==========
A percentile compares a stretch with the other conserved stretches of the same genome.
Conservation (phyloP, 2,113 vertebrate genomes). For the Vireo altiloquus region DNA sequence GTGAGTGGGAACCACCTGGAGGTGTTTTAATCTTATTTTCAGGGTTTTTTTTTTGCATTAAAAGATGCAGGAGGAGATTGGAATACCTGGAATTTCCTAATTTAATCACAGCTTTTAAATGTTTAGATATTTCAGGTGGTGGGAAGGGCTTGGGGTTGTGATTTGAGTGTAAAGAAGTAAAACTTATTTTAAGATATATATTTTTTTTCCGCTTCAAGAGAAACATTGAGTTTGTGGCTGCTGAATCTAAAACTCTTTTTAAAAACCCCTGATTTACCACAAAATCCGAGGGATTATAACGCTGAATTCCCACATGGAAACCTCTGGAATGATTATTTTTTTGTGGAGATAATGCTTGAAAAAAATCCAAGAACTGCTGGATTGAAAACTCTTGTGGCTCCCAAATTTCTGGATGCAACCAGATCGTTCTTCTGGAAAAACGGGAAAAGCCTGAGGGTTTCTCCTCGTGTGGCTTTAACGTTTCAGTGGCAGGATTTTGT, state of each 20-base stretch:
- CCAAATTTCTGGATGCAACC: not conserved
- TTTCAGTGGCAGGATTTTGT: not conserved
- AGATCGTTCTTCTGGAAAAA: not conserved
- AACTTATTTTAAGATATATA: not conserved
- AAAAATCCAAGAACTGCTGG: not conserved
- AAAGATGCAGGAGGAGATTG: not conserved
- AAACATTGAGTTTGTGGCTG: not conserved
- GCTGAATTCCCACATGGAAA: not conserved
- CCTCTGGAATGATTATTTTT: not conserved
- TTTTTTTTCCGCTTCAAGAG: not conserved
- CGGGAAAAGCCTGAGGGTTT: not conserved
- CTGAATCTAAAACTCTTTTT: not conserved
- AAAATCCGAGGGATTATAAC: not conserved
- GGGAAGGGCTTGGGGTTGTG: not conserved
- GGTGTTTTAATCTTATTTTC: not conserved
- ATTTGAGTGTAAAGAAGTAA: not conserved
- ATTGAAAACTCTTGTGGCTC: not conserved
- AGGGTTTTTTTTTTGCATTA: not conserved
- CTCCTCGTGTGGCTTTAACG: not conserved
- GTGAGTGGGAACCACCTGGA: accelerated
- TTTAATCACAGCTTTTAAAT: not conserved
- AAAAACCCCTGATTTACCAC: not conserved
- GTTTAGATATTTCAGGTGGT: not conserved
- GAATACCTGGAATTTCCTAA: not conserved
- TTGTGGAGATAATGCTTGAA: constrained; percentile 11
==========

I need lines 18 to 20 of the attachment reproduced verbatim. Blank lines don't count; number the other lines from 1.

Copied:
- ATTTGAGTGTAAAGAAGTAA: not conserved
- ATTGAAAACTCTTGTGGCTC: not conserved
- AGGGTTTTTTTTTTGCATTA: not conserved